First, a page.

18 October, 2010

Trains, pendulums and jets

Today I had my mind on people and motivation. After the last text I tried to form a couple of more discriptive, but in no way scientifically researched, analogies. What kind of people are there amongst us? Here comes:

These kind of people are the single-minded locomotives of the human universe. They do their thing steadily, formidably and they will always get there eventually (unless they're owned by VR). They might not be the fastest ones to achieve it, but they have a distinct sense of the direction - they really know how to get there. Of course, in itself this is a blessing and a curse. Someone with the tracks laid already can hardly change the direction very fast. A new destination will require new rails - and that means several rounds of complaints from the little inhabitants called your brain cells.

These people have usually more key areas of interest, between which they alternate periodically. (I'm thinking Foucault pendulum here, so more than two equilibria positions are allowed). Their life may be one consisting of projects, or at least something in the way of those. Characteristically, once they delve deeper into something they really get into it, but after a certain period of time the interest starts to wane, until it's time to change the direction again. I feel like a pendulum guy, personally.

These people really can motor. They're the fastest ones around. Before you've even formulated your approach regarding a problem they've already halfway to the library with 27 different solutions running in their heads. As a cheetah of intellect, however, jets usually need more time to rest and gather energy after a completed quest. I mean, have you ever seen trains idling for days? (again, excluding VR trains) Another problem for the jets can be either speed limits (working in groups where not everyone wants do dedicate their life to the project) or alternatively too long distances, causing them to run out of steam (projects with too distant goals and too long a span).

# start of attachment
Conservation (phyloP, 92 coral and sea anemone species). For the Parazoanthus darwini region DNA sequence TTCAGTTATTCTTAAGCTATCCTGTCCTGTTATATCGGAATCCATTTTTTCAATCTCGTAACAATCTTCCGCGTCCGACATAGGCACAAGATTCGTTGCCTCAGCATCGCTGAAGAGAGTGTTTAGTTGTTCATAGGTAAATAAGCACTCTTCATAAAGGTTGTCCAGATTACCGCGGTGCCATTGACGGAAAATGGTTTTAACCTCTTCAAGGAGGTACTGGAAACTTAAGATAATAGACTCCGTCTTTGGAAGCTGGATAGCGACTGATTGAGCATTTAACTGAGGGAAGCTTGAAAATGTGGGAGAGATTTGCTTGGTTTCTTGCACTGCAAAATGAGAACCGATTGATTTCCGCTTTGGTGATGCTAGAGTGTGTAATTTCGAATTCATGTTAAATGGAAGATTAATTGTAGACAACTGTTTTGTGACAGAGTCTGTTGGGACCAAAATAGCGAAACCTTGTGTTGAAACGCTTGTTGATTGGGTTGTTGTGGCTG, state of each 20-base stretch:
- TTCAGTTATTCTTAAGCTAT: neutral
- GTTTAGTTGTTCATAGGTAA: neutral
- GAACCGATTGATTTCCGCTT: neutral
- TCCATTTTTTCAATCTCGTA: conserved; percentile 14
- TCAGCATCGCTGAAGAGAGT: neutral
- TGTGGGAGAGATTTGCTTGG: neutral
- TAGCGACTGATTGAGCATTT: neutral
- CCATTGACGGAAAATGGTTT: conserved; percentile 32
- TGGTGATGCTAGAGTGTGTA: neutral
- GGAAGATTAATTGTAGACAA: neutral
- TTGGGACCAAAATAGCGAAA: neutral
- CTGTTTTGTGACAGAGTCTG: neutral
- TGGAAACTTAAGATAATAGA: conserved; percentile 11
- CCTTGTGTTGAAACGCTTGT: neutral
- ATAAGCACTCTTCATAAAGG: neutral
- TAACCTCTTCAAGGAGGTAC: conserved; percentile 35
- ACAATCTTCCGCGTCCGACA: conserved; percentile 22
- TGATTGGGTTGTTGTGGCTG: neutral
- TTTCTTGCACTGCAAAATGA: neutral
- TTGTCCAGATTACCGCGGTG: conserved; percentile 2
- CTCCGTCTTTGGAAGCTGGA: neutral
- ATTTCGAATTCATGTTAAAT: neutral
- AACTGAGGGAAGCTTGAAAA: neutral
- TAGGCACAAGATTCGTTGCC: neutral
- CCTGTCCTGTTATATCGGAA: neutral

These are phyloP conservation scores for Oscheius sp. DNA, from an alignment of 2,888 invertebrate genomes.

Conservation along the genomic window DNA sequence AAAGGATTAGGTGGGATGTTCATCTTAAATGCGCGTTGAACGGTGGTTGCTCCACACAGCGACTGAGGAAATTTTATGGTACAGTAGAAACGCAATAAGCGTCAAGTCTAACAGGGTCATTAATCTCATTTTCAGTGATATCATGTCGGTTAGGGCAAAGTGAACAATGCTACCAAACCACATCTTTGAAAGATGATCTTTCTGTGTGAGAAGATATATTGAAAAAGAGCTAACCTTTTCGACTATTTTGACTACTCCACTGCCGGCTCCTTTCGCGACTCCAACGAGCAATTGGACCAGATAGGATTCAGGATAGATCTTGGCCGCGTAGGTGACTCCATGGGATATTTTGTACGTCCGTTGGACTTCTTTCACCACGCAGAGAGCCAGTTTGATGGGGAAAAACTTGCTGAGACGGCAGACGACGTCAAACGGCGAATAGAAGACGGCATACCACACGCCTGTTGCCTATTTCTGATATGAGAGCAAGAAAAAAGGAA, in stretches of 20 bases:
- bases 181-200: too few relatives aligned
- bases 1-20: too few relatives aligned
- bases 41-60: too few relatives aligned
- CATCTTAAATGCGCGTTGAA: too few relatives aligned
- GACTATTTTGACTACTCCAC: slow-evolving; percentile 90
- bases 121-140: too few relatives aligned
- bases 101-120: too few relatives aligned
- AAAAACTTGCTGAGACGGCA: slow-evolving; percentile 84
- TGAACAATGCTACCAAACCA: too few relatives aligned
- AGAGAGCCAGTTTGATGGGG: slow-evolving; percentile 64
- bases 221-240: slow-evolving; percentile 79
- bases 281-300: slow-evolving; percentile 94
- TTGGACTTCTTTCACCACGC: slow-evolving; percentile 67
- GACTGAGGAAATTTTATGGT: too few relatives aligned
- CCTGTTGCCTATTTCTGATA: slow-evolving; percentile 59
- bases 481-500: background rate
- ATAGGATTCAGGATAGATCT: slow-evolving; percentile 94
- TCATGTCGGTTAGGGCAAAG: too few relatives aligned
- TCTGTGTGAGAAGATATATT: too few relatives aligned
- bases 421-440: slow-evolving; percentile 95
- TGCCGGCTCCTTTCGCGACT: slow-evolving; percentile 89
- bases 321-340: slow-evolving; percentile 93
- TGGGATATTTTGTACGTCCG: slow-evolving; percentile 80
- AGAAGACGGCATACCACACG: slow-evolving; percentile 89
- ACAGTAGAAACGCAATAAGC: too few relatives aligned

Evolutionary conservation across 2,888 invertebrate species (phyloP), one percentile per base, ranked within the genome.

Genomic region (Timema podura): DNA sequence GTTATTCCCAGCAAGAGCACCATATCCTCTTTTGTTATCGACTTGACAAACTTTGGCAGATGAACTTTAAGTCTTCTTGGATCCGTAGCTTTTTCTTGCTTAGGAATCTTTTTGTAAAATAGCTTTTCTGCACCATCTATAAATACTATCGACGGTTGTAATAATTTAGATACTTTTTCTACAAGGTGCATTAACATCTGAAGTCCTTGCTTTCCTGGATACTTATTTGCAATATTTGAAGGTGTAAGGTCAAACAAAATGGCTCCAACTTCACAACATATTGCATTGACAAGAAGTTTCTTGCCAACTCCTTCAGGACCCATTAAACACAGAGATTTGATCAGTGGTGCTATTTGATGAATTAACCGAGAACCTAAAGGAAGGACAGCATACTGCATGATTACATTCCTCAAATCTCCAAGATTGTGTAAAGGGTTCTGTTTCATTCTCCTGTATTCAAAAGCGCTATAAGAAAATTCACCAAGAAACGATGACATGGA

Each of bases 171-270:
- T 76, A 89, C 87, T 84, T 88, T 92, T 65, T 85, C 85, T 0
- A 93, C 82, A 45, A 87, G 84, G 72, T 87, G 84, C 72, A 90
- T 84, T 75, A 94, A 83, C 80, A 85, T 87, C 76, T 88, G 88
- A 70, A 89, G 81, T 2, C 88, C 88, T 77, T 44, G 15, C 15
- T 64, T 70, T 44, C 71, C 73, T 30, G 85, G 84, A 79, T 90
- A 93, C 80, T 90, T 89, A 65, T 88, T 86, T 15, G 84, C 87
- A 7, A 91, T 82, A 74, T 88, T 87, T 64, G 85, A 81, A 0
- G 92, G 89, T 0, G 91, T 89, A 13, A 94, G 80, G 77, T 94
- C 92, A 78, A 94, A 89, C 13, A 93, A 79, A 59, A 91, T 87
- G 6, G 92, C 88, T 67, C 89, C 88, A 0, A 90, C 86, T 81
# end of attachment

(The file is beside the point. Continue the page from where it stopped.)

Quite obviously, this is hardly a comprehensive analysis of anyone's personality. But it might make a useful tool, help you think about yourself from a new perspective or just give you a few laughs. And every one of those reactions is a good one.

16 October, 2010

Driven interests

Okay, I've been very lazy the past weeks - sorry about that. There's just something that life in a foreign-spoken world with courses that make you have a 80-hour work week do to your writing. To remedy the situation, here's a piece I gathered from my backpack, finally typed in digital form now:

I admire people with drive. With passion. I admire those of you who can put in hour after hour for their cause. I would want to be one of you. I'd like to find that mental state, where you're prepared to go to hell and back just for the sake of it. Just for that small step forward.

On the other hand, I know that kind of single-mindedness isn't just for me. My problem is I want a piece of everything. Like no in Graz, I'm currently studying how to design railroad tracks, how much camber you need to have in a curve and why two single-track tunnels are better than one with two tracks.

So far my studies have sure been interesting, but for different reasons than usually. Sometimes I feel like a detective out of a Stieg Larsson novel as I weave, twist and google my way midst the course material, online dictionaries and every even remotely helpful website I come across. Sometimes a page of study material auf Deutsch feels like a two-mile crawl in mud, but once you make it through - oh, the euphoria sometimes resembles that of actual sports.

It sound like I'm a 6-year-old at a buffet table and frankly sometimes I feel like one too. But hell, I'd rather be an excited kid than a bored and depressed "grown-up", whatever that euphemism stands for.

But still the question remains. Something isn't everything, but can everything be something? Maybe you can be driven by variety as well? Maybe a piece of it all is as good as all of one piece.